• Highly emotionally intelligent, literate and resilient…taking their team with them through challenging times.
  • Explaining and emphasising the vision and goals.
  • Reservoir of hope and optimism, maintaining high morale, positive relationships and a sense of togetherness.
  • Engine room of school improvement. Their induction, ongoing education and authentic opportunities to lead will play a large part in whether a school is successful.
  • Appointing staff is one of the most critical roles you have as a headteacher.
  • Authority – Capacity – Accountability – Responsible – Consult – Inform.

 

  • A job is something you do for money. But a career is something you do because you’re inspired to do it. Chase your passion not your pension.
  • Too much time on the edge leads to exhaustion.
  • Rebalance education, with a greater emphasis on drawing out the person…the whole person is the whole point.
  • Communities function on reciprocity and forgiveness. Schools only work because staff, often and generously, go the extra mile…Relationships are built on the numerous small emotional deposits made over many years.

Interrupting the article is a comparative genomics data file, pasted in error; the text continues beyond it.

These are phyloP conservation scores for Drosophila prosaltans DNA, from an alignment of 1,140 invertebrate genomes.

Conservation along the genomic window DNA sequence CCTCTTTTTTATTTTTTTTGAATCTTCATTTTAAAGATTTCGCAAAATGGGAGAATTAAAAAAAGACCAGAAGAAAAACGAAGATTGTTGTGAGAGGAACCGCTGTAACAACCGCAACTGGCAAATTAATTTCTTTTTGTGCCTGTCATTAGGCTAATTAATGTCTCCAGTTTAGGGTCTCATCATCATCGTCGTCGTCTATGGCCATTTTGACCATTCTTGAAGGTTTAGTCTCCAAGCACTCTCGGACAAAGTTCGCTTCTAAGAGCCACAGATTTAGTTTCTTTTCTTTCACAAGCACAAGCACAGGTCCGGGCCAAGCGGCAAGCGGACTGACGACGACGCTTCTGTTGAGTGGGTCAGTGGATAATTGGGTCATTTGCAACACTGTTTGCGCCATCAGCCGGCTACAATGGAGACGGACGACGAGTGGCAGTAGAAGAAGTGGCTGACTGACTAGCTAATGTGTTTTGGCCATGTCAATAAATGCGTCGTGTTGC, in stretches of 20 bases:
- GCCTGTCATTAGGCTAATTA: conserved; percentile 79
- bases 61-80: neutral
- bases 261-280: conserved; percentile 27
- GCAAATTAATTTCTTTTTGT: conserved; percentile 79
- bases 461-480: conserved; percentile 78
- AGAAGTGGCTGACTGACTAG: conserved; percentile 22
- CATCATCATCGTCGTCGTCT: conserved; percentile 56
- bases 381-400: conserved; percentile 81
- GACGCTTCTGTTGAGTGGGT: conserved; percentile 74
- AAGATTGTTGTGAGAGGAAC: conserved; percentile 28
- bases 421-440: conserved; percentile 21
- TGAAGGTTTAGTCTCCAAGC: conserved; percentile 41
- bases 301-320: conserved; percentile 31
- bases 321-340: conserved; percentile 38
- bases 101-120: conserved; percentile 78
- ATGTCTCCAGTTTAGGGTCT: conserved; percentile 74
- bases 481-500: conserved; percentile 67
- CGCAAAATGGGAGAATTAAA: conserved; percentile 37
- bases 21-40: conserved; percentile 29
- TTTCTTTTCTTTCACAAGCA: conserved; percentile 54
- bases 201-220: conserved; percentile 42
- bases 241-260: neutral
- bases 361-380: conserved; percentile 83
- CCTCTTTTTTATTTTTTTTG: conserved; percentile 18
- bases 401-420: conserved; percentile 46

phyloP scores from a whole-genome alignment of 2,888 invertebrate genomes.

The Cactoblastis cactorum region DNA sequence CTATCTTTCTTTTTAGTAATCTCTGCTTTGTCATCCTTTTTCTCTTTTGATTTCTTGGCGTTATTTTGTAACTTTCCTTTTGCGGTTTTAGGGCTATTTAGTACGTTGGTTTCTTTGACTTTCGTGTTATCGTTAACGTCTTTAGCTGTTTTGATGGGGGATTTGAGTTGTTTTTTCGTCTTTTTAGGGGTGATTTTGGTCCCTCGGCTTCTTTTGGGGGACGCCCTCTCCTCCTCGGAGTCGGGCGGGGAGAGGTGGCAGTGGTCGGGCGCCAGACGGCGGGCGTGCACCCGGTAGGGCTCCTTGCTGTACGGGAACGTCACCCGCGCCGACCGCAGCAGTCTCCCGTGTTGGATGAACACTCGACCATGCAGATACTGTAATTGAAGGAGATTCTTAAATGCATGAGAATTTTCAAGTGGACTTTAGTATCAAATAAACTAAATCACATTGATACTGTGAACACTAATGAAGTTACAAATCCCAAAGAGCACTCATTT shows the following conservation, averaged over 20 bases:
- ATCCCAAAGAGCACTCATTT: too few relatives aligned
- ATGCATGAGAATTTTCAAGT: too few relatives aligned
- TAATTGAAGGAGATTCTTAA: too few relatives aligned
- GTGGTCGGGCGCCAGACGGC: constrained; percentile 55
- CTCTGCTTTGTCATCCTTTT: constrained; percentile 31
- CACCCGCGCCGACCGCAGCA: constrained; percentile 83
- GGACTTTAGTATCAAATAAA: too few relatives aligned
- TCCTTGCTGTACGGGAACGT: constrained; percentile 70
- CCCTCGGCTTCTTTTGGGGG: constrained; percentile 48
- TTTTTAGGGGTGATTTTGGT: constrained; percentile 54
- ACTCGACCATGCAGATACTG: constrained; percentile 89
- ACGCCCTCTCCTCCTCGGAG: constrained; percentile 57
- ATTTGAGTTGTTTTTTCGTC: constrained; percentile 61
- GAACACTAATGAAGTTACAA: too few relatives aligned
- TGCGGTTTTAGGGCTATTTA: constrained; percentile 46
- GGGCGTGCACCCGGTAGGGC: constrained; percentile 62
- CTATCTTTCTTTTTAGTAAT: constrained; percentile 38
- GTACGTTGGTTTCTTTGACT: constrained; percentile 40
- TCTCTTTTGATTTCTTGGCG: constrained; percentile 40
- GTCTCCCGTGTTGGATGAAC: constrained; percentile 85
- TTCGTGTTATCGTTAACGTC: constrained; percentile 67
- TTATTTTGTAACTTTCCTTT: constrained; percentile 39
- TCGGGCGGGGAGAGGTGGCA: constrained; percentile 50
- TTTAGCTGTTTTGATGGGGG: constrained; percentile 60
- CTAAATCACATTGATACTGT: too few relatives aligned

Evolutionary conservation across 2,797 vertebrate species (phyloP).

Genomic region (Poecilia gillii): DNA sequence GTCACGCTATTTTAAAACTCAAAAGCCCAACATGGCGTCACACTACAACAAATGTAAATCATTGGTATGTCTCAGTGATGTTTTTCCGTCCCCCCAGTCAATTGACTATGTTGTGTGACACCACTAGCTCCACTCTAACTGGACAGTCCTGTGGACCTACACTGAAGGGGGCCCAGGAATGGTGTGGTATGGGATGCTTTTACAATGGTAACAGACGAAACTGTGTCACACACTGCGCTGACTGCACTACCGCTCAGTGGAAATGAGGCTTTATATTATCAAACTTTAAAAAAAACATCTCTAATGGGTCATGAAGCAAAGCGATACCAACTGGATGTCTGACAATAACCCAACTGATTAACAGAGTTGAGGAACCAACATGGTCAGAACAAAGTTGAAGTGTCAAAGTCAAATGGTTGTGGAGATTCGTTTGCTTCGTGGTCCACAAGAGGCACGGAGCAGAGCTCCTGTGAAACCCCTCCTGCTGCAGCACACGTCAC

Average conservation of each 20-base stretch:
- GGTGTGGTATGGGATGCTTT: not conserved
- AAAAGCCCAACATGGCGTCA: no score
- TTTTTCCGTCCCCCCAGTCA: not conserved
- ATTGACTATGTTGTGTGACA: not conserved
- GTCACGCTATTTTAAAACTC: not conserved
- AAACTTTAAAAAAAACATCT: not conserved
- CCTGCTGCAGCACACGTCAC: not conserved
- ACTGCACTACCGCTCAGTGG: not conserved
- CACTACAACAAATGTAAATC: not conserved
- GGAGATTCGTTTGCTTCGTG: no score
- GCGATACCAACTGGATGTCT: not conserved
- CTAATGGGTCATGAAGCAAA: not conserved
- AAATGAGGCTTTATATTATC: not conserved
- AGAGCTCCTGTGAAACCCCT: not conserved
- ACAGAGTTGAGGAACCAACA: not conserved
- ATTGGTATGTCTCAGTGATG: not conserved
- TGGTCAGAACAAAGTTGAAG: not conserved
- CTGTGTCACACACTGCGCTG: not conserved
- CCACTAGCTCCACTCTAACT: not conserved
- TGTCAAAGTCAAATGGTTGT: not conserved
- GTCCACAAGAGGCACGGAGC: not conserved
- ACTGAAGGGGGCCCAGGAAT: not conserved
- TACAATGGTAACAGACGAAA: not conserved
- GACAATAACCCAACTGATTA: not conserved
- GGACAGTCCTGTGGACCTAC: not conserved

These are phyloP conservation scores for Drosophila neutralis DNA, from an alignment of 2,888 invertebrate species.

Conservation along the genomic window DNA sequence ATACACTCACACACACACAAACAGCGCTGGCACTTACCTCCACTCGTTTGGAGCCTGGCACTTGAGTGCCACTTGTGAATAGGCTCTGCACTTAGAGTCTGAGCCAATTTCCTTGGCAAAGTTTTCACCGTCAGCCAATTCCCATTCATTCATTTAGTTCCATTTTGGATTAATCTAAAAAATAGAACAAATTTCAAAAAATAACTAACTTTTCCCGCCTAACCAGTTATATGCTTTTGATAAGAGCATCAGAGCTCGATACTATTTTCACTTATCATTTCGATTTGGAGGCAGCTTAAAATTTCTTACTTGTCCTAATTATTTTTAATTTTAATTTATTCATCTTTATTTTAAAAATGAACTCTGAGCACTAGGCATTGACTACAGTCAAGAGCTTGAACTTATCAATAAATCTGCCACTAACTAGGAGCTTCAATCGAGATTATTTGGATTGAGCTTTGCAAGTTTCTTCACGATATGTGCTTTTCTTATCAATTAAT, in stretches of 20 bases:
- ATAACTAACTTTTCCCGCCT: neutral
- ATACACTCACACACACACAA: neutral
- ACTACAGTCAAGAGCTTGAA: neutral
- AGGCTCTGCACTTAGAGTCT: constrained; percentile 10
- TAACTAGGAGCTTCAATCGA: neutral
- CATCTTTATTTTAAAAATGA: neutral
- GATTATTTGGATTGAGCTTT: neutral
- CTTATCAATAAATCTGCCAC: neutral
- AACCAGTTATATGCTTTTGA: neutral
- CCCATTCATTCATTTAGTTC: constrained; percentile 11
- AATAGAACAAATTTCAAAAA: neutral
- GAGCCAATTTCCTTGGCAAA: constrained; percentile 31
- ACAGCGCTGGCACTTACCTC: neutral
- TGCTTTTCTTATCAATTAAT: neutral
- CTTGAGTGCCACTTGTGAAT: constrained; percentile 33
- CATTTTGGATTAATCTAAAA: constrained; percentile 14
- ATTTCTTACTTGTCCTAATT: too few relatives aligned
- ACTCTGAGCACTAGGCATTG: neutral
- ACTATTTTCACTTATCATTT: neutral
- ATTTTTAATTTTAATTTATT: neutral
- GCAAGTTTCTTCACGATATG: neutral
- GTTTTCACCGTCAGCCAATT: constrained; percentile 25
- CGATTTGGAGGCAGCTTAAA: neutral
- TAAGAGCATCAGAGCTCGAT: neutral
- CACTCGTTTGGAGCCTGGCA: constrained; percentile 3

Middle leaders

  • It’s getting everyone working in the same direction which makes the biggest difference.
  • Act as a pivotal point, ensuring vision and goals are implemented day by day.
  • Powerhouse of innovation and organisation and act as standard bearers…think creatively, open to radical ideas and enjoy solving problems.
  • Right attitudes plus high aptitude are multipliers; their impact is the product rather than the sum of their parts.
  • Time spent on high quality professional development is never wasted.
  • One of the biggest challenges for leaders is how to connect people to the bigger picture so they can make sense of the job they do, how it relates to others’ work and the vision of the school.